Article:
Cooperative Automated Transportation (CAT)

Cooperative Automated Transportation

Roadway safety in a cooperative automated world

Highway automation is not years away, or even days away. It’s here now, causing a number of state transportation agencies to react with initiatives related to preparing and supporting Connected Automated Vehicles (CAVs) on U.S. roadways.

Connected and Automated Vehicles (CAVs)

Cooperative Automated Transportation (CAT) deals with CAVs, which are vehicles capable of driving on their own with limited or no human involvement in navigation and control. Per the definition adopted by the National Highway Traffic Safety Administration (NHTSA), there are six levels of automation (Levels 0-2: driver assistance and Levels 3-5: HAV), each of which requires its own specification and marketplace considerations.

Vehicle-to-Everything (V2X) and Connected and Automated Vehicles (CAVs)

For traffic safety, vehicle-to-everything communications is the wireless exchange of critical safety and operational data between vehicles and anything else. The "X" could be roadway infrastructure, other vehicles, roadway workers or other safety and communication devices. ATSSA members are at the forefront of these technologies, and are working with stakeholders across new industries to see these innovations come to life.

Sensor Technology

CAVs rely on three main groups of sensors: camera, radar, and Light Detection and Ranging (LIDAR). The camera sensors capture moving objects and the outlines of roadway devices to get speed and distance data. Short- and long-range radar sensors work to detect traffic from the front and the back of CAVs. LIDAR systems produce three-dimensional images of both moving and stationary objects.

For more information about ATSSA’s efforts on CAT and CAV’s and their interaction with our member products check out the resources below.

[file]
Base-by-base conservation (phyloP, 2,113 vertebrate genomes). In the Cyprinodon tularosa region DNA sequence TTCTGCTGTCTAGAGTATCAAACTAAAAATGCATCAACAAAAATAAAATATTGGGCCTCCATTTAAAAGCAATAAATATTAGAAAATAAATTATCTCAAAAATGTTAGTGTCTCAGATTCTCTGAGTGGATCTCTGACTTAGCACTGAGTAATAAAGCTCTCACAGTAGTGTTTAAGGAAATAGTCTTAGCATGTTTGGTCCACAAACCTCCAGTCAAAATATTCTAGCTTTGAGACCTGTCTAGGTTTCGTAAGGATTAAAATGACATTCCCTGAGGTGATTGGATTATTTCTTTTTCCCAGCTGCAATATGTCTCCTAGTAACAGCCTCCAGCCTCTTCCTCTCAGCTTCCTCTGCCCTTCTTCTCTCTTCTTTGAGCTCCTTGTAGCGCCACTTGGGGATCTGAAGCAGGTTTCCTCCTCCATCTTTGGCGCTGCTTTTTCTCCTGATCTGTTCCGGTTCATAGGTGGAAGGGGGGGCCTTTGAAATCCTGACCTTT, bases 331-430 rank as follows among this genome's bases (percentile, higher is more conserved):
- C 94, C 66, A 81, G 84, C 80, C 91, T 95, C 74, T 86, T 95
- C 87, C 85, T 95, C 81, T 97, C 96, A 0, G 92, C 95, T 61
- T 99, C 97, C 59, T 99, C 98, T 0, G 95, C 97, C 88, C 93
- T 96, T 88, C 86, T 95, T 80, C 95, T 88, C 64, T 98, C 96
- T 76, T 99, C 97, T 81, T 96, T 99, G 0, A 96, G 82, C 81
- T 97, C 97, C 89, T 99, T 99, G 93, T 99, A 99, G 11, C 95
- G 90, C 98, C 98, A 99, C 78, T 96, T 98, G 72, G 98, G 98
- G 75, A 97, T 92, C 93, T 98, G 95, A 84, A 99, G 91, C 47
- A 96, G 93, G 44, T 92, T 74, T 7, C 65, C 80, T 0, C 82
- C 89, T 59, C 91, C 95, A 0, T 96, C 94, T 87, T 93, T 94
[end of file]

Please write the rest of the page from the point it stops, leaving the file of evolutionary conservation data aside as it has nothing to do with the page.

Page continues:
TRB, AASHTO hold joint committee meeting on roadside safety

AASHTO considering converting MASH to performance specifications

The Transportation Research Board (TRB) Roadside Safety Design Committee and the American Association of State Highway and Transportation Officials (AASHTO) Technical Committee on Roadside Safety met Monday with a focus on implementation and updates for the Manual for Assessing Safety Hardware (MASH).

AASHTO announced that it is working on a scoping project intended to determine the effort it needs to invest to convert MASH into a set of performance specifications, said ATSSA Vice President of Member Services Donna Clark.

Clark, Director of Innovation & Technical Services Eric Perry, and Training Program Manager Jessica Scheyder took part in TRB’s virtual summer conference, which covers a broad range of topics and continues through Aug. 13.

The AASHTO MASH project would include determining the tasks needed to complete the conversion of MASH to a specification, additional research needed, the estimated cost, and an estimated timeline to complete the conversion. ATSSA staff asked to be part of the review panel for this effort.

Other key points from Monday’s meeting include the following.

  • Information was presented on the latest research efforts in roadside safety with a focus on potential changes to the vehicle fleet, impact conditions, and encroachment conditions in work zones.
  • Longtime industry expert Nick Artimovich spoke about the potential of testing families of devices rather than testing each configuration as currently stated in the MASH standards. Artimovich laid out benefits of this common-sense approach including cost savings for the industry (both departments of transportation [DOTs] and manufacturers) and reducing time to market for new devices within the “family.” AASHTO staff mentioned it will be releasing additional Q & As in a few weeks with a more detailed Q & A coming out in a few months.
  • Preliminary research was provided showing testing of a Type III Barricade passing both a small car and pickup truck at zero-degree and 90-degree angles.
  • Representatives from six states participated in a panel discussion about the difficulties DOTs are facing when trying to implement MASH. One concern was the lack of consistency from state to state in how devices are approved. Panelists discussed the struggle to implement an in-service performance review because of limited manpower, inexperienced staff, and the overall cost to manage a program. Additionally, one panel member noted there remains a lack of MASH-tested traffic control devices.
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